Amazing phalcon framework

    Recently, in our company, it was decided to try the phalcon framework with the goal of refactoring something in the future and using it in the new code. The reasons are commonplace - speed, pretty orm.

    But in the process of testing the framework, the term “principle of least surprise” began to pop up in my head more and more often. And precisely because I was more and more surprised.

    ORM and empty lines

    Take the standard situation. Nameplate Users (id int, name varchar, comment varchar not null default ''). Let's create the User model for working with this plate and try to create a new user:

    $user = new User();
    $user->id = 1;
    $user->name = 'Robot';
    $user->comment= '';

    And ... the user is not created. If you look at the errors for the model, we will see this: “comment is required” . WTF you say and you will be right :) Bug? you say and you will be wrong.

    We look at Issue 440 from February 22 of last year and see that this is a feature.

    The reasons for this feature are that models are often created and saved after the user submits data from the form, many functions that the programmer _can_ use for validation (strip_tags, filter_var) when outputting them NULL give an empty string. Therefore, the programmer can hypothetically get the case when the comment field is not sent via the form ($_POST['comment']==null), but the programmer used $user->comment = strip_tags($_POST['comment']);and received the value `` in the comment field instead of null.

    Amazing? For me it’s so very.

    Solutions, by the way, are provided . But because of this oddity, you have to redefine standard validation.

    Well, another example from the same area:

    $user = User::findFirst("name='robot'");

    Folders for views

    Templates in a project can lie in several places, for example, separate templates for each module, separately a basic project template.

    What to do if we want to do in the module template {% extends base.twig %}? That's right, add an additional folder in the view settings to search for the base template. But it View::setViewsDirtakes only one directory as a parameter!

    A new feature request was sent to this on December 15 of last year.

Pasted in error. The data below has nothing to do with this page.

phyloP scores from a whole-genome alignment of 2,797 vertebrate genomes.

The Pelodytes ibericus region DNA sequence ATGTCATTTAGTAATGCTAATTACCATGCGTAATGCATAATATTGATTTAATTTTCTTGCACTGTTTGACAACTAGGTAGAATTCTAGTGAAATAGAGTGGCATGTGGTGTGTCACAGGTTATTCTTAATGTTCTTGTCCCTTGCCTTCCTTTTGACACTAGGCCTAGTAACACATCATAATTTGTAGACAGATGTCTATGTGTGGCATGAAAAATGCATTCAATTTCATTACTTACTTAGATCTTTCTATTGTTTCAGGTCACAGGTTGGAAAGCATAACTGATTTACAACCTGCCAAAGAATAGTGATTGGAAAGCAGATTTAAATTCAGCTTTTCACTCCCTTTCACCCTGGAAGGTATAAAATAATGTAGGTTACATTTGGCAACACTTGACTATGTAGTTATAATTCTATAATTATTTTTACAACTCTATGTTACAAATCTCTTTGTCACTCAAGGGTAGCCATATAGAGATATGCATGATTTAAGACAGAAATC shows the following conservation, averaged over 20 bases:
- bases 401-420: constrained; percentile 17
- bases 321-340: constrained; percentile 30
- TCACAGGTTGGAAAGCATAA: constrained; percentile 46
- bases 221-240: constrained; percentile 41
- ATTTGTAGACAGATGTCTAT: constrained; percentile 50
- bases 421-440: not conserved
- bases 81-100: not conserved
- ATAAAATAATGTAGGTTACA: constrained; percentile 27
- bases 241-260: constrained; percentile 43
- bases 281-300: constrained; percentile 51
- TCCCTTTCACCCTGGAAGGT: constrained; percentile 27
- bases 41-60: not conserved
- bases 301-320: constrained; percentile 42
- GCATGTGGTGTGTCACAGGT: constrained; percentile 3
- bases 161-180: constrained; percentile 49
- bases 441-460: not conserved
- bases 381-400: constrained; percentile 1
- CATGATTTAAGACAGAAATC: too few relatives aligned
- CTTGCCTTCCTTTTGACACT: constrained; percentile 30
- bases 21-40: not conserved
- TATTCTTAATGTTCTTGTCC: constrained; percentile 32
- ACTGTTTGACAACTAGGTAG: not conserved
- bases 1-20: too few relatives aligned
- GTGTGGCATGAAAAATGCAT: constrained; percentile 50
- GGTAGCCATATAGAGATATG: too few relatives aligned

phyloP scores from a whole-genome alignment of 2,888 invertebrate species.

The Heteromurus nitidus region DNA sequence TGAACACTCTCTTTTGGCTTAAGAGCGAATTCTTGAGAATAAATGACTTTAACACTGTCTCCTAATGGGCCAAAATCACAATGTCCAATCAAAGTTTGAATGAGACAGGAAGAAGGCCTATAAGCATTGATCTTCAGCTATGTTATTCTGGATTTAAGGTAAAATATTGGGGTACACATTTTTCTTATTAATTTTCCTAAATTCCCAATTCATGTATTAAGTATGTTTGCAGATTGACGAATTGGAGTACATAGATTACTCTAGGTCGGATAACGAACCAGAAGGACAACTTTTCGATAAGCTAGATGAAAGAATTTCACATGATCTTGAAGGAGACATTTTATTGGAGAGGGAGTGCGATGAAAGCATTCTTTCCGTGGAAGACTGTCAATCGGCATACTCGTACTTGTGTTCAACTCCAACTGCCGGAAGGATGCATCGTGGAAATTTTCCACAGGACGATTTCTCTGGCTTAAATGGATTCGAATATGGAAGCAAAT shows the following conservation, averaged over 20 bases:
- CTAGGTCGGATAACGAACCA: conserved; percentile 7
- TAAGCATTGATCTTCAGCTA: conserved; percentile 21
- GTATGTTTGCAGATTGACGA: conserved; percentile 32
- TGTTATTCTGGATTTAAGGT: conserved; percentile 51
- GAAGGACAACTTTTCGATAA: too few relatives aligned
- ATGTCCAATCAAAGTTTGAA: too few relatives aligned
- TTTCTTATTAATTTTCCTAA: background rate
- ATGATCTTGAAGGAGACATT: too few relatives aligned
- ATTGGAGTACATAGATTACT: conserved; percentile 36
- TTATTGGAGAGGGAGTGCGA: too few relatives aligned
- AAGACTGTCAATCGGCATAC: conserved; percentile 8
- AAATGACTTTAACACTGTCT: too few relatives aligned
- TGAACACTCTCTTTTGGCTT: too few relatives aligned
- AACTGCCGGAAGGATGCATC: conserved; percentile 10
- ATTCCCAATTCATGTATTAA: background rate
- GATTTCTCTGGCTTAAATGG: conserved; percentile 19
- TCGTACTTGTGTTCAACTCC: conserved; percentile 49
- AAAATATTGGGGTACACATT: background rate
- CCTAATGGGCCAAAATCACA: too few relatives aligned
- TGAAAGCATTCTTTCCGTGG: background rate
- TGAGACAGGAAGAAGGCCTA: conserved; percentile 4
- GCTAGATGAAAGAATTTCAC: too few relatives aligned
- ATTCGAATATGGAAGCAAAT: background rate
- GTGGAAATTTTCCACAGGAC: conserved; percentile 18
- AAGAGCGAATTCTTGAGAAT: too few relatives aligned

As a partial solution, you can specify the folder with modules as the path to the templates and then specify in the controllers the full path to the template from the folder with modules ( $this->view->pick("clients/views/index");). Or disable automatic rendering call when configuring the application ( $application->useImplicitView(false);), use Phalcon\Mvc\View\Simpleand render templates manually as Viewprint $this->view->render('clients/views/client_view', []);

    By the way, one more surprise - the standard View is not able to render templates along the way, only by the name of the controller / action ( $this->view->render('controller', 'view', []);), so in this case you need to use Simple.

    Strange insert / update DBAL syntax

    I was so used to the insert / update Doctrine DBAL syntax that I couldn’t even think that I could do something differently. It turns out you can.

    The syntax for phalcon DBAL and Doctrine DBAL is:
    $success = $connection->insert(
            array("Astro Boy", 1952),
            array("name", "year")

    $success = $connection->insert(
                'name' => "Astro Boy",
                "year" => 1952

    $success = $connection->update(
            array("New Astro Boy"),
            "id = 101"

    $success = $connection->update(
            array("name" => "New Astro Boy"),
            array("id" => "101")

    For me, the Doctrine DBAL syntax is so unambiguously more convenient due to unification.

    I sent a pull request with a concept to phalcon incubator. Maybe someday they will add :)

    In general, despite some inconveniences, we do not refuse the idea of ​​using phalcon, we continue to test.

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